I don’t see what you see!

I don’t see what you see!

We all try to avoid confronting other people or being confronted. We often see “confrontation” as a negative form of communication.

When the word “confrontation” hits our mind, other words and phrases such as “fight” “argument” “being rude” or

“lack of respect” comes to mind.

Confrontation should not carry a negative energy; it should be demonstrated genuinely and positively. It must give the person we are confronting the message that we want to move forward with them. When we are confronting someone it means that we are willing to work on something with them, it means that we respect and care for them enough to be willing to face a possible awkward and uncomfortable conversation to resolve the conflict.

However there are polite/impolite ways to confront our loved ones. If not done right, it can cause damage to our relationship with whomever we are confronting, whether it’s our partner, family members, or co-workers.

Here are some tips to start a conversation with someone who we want to confront (at the right time and place of course):

“It sounds like we disagree on this.”

“I see it differently; here’s why.”

“I think we need time to try to understand our differences.”

“What you seem to be saying is that you disagree with my observations.”

“Let me tell you how I see it, and then you tell me whether you disagree.”

“I think we need another opinion.”

“I appreciate your opinion, but I disagree and I want you to appreciate mine.”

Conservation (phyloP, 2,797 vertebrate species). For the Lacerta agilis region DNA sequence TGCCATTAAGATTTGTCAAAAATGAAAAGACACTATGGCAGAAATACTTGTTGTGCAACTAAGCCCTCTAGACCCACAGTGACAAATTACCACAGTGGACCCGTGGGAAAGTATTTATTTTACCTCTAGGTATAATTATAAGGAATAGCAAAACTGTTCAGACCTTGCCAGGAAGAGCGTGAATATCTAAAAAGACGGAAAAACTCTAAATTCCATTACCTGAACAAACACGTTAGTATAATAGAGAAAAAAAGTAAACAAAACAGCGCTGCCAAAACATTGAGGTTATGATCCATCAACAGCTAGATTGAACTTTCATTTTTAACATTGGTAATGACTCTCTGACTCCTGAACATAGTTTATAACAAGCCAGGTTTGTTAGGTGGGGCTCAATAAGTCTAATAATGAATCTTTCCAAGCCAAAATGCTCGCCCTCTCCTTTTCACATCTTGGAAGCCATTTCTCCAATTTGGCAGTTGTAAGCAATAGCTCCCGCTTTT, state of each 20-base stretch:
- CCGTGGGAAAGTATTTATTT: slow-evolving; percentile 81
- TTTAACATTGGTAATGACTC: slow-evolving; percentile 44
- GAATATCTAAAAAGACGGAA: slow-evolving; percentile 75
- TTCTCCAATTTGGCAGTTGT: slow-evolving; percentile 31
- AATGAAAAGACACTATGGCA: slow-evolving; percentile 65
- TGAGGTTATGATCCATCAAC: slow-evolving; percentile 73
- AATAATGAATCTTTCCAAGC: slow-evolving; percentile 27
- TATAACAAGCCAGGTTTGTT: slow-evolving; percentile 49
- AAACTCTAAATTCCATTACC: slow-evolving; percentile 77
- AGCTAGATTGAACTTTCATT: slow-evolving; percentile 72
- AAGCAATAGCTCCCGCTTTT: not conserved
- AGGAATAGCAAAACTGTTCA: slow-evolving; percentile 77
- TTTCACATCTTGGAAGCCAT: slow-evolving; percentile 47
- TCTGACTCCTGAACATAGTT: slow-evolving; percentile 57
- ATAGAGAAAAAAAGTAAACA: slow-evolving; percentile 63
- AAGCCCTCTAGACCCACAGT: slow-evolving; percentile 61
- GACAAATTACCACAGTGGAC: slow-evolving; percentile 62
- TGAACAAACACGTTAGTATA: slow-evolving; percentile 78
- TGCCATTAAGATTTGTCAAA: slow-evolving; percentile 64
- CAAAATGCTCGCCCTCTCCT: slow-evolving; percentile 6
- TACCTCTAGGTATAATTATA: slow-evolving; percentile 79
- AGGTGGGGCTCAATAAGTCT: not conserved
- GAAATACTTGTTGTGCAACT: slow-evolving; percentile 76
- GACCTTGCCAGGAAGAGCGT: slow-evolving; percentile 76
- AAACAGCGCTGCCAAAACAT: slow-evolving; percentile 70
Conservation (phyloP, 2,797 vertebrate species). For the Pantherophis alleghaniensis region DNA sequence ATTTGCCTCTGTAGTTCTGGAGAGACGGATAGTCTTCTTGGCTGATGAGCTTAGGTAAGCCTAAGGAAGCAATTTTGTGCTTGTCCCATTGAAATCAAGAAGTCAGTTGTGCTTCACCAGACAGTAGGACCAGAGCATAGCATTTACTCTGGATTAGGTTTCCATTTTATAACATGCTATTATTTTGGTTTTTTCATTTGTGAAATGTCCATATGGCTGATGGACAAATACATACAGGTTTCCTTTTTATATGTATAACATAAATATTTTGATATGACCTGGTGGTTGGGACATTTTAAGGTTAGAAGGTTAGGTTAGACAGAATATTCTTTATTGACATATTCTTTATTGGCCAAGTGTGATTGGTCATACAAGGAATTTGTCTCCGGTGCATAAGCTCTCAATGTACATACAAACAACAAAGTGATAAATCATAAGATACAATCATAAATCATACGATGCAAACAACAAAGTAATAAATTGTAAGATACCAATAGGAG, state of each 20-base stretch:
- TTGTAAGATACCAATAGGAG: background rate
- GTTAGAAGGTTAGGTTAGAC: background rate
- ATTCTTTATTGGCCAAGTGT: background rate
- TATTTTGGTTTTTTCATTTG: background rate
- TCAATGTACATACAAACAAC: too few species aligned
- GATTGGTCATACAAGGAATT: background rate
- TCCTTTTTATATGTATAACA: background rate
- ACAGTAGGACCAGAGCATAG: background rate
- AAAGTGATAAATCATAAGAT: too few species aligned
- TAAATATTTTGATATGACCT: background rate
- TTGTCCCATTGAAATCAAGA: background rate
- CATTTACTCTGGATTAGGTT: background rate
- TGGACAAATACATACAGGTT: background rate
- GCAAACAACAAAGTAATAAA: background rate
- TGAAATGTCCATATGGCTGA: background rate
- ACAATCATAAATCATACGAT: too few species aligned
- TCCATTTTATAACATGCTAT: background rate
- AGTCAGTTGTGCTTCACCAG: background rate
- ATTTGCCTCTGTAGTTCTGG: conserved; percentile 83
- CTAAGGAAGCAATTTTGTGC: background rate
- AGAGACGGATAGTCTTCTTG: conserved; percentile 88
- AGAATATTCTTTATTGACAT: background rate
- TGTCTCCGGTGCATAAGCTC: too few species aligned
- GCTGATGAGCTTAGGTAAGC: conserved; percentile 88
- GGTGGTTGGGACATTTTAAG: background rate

What the statements above do, is leave room for negotiation, they leave an open space for our partner to voice their opinion as well, they are open-ended and settle, they have no definite or harsh notion to them, therefore, there is less chance of coming across as disrespectful and insensitive.

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About author

Tannaz Psychology
Tannaz Psychology 9 posts

I, Tannaz Moein M.S., am a Licensed Professional Counselor-Intern (LPC-I) supervised by Dr. Dean Aslinia. I received myBachelor’s degree in Arts of Psychology from University of Texas at Dallas, Master’s degree in Science of Counseling at Southern Methodist University, and am currrently working toward my Doctor of Psychology degree from Southern California University. I work with children, adolescents, adults, couples, families, and the elderly population. I have also gained advanced training in substance dependency, adolescence counseling, and crisis intervention. As an Adlerian counselor, I believe people are holistic, phenomenological, creative, teleological, and social. In counseling, I pay close attention to the importance of the complete system of individuals. I believe in experiences, consciousness, and that people are creative and can shape their own personality and have the freedom to affect their destiny.

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  1. Ulla
    November 11, 08:40 Reply
    This is great advice, and from experience I can tell you that this is VITAL to any relationship because you will never find someone who sees everything the same way you do. Personally my fiancé and I are both firm believers in constructive arguing and I think thats why we are growing together in the relationship :)
  2. Ramona
    November 13, 16:17 Reply
    I love how you're taking this on from a positive standpoint. The above phrases you've given are very calm, respectful and really changes or at least gives me another outlook on the whole idea of confrontation. I myself do enjoy going into debates. However, I'm not the one to not disrespect others opinions and although things may sometimes get heated I think the phrases above will help keep things more equal.

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